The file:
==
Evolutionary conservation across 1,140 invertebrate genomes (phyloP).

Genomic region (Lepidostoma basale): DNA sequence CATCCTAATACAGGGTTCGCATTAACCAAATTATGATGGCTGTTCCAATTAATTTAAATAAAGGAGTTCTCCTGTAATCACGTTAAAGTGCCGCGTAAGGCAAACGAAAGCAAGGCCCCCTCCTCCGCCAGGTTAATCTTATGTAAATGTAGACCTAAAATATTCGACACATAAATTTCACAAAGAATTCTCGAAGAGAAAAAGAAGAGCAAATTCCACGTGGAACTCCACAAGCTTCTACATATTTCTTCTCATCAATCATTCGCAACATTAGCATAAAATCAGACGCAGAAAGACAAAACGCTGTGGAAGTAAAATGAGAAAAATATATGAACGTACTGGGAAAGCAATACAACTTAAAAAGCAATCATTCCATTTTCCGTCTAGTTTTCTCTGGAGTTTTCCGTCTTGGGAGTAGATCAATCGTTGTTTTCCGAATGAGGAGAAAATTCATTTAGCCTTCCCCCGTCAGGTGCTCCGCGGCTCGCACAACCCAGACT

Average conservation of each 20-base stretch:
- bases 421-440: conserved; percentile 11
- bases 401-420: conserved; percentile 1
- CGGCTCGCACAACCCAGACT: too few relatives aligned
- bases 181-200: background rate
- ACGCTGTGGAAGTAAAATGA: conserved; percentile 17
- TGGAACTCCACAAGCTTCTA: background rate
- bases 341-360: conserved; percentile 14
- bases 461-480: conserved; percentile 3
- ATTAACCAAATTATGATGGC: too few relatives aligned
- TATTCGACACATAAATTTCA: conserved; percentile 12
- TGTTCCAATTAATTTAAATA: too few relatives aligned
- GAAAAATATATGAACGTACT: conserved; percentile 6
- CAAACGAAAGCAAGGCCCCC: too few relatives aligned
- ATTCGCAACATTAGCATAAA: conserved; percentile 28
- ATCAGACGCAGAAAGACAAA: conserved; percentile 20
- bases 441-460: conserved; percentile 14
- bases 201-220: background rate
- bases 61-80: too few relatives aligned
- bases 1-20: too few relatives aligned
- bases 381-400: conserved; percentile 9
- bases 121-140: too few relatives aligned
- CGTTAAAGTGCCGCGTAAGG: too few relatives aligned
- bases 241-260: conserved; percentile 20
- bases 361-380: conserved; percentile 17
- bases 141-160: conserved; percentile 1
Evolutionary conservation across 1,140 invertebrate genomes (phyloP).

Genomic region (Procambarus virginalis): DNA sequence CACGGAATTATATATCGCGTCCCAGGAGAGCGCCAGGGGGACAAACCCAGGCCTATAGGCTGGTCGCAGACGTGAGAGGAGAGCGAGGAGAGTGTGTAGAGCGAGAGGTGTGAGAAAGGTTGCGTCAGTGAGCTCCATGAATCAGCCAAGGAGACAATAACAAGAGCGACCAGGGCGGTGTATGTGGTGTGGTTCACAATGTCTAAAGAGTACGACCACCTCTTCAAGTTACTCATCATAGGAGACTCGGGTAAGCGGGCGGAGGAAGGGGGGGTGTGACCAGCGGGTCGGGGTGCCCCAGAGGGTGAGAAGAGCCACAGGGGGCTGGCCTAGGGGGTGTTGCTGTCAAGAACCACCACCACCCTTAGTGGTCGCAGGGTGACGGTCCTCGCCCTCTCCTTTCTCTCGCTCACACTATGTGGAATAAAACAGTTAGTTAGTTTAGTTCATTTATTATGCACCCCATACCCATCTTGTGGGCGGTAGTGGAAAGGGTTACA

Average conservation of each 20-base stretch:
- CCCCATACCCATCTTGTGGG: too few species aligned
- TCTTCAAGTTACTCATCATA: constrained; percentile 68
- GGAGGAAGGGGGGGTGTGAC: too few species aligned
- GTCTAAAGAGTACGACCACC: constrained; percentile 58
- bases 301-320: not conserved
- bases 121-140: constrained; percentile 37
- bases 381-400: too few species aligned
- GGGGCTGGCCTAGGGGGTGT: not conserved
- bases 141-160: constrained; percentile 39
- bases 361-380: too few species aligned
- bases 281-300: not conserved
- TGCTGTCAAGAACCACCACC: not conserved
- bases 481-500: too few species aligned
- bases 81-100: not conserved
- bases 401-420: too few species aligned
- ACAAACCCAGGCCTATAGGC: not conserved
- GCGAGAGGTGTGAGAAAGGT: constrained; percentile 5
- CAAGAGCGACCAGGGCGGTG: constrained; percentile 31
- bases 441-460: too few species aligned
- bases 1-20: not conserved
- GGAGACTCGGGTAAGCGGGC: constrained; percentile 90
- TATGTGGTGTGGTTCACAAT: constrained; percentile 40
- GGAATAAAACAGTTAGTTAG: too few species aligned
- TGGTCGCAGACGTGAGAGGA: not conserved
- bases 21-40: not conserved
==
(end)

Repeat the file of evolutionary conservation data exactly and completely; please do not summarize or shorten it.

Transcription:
Evolutionary conservation across 1,140 invertebrate genomes (phyloP).

Genomic region (Lepidostoma basale): DNA sequence CATCCTAATACAGGGTTCGCATTAACCAAATTATGATGGCTGTTCCAATTAATTTAAATAAAGGAGTTCTCCTGTAATCACGTTAAAGTGCCGCGTAAGGCAAACGAAAGCAAGGCCCCCTCCTCCGCCAGGTTAATCTTATGTAAATGTAGACCTAAAATATTCGACACATAAATTTCACAAAGAATTCTCGAAGAGAAAAAGAAGAGCAAATTCCACGTGGAACTCCACAAGCTTCTACATATTTCTTCTCATCAATCATTCGCAACATTAGCATAAAATCAGACGCAGAAAGACAAAACGCTGTGGAAGTAAAATGAGAAAAATATATGAACGTACTGGGAAAGCAATACAACTTAAAAAGCAATCATTCCATTTTCCGTCTAGTTTTCTCTGGAGTTTTCCGTCTTGGGAGTAGATCAATCGTTGTTTTCCGAATGAGGAGAAAATTCATTTAGCCTTCCCCCGTCAGGTGCTCCGCGGCTCGCACAACCCAGACT

Average conservation of each 20-base stretch:
- bases 421-440: conserved; percentile 11
- bases 401-420: conserved; percentile 1
- CGGCTCGCACAACCCAGACT: too few relatives aligned
- bases 181-200: background rate
- ACGCTGTGGAAGTAAAATGA: conserved; percentile 17
- TGGAACTCCACAAGCTTCTA: background rate
- bases 341-360: conserved; percentile 14
- bases 461-480: conserved; percentile 3
- ATTAACCAAATTATGATGGC: too few relatives aligned
- TATTCGACACATAAATTTCA: conserved; percentile 12
- TGTTCCAATTAATTTAAATA: too few relatives aligned
- GAAAAATATATGAACGTACT: conserved; percentile 6
- CAAACGAAAGCAAGGCCCCC: too few relatives aligned
- ATTCGCAACATTAGCATAAA: conserved; percentile 28
- ATCAGACGCAGAAAGACAAA: conserved; percentile 20
- bases 441-460: conserved; percentile 14
- bases 201-220: background rate
- bases 61-80: too few relatives aligned
- bases 1-20: too few relatives aligned
- bases 381-400: conserved; percentile 9
- bases 121-140: too few relatives aligned
- CGTTAAAGTGCCGCGTAAGG: too few relatives aligned
- bases 241-260: conserved; percentile 20
- bases 361-380: conserved; percentile 17
- bases 141-160: conserved; percentile 1
Evolutionary conservation across 1,140 invertebrate genomes (phyloP).

Genomic region (Procambarus virginalis): DNA sequence CACGGAATTATATATCGCGTCCCAGGAGAGCGCCAGGGGGACAAACCCAGGCCTATAGGCTGGTCGCAGACGTGAGAGGAGAGCGAGGAGAGTGTGTAGAGCGAGAGGTGTGAGAAAGGTTGCGTCAGTGAGCTCCATGAATCAGCCAAGGAGACAATAACAAGAGCGACCAGGGCGGTGTATGTGGTGTGGTTCACAATGTCTAAAGAGTACGACCACCTCTTCAAGTTACTCATCATAGGAGACTCGGGTAAGCGGGCGGAGGAAGGGGGGGTGTGACCAGCGGGTCGGGGTGCCCCAGAGGGTGAGAAGAGCCACAGGGGGCTGGCCTAGGGGGTGTTGCTGTCAAGAACCACCACCACCCTTAGTGGTCGCAGGGTGACGGTCCTCGCCCTCTCCTTTCTCTCGCTCACACTATGTGGAATAAAACAGTTAGTTAGTTTAGTTCATTTATTATGCACCCCATACCCATCTTGTGGGCGGTAGTGGAAAGGGTTACA

Average conservation of each 20-base stretch:
- CCCCATACCCATCTTGTGGG: too few species aligned
- TCTTCAAGTTACTCATCATA: constrained; percentile 68
- GGAGGAAGGGGGGGTGTGAC: too few species aligned
- GTCTAAAGAGTACGACCACC: constrained; percentile 58
- bases 301-320: not conserved
- bases 121-140: constrained; percentile 37
- bases 381-400: too few species aligned
- GGGGCTGGCCTAGGGGGTGT: not conserved
- bases 141-160: constrained; percentile 39
- bases 361-380: too few species aligned
- bases 281-300: not conserved
- TGCTGTCAAGAACCACCACC: not conserved
- bases 481-500: too few species aligned
- bases 81-100: not conserved
- bases 401-420: too few species aligned
- ACAAACCCAGGCCTATAGGC: not conserved
- GCGAGAGGTGTGAGAAAGGT: constrained; percentile 5
- CAAGAGCGACCAGGGCGGTG: constrained; percentile 31
- bases 441-460: too few species aligned
- bases 1-20: not conserved
- GGAGACTCGGGTAAGCGGGC: constrained; percentile 90
- TATGTGGTGTGGTTCACAAT: constrained; percentile 40
- GGAATAAAACAGTTAGTTAG: too few species aligned
- TGGTCGCAGACGTGAGAGGA: not conserved
- bases 21-40: not conserved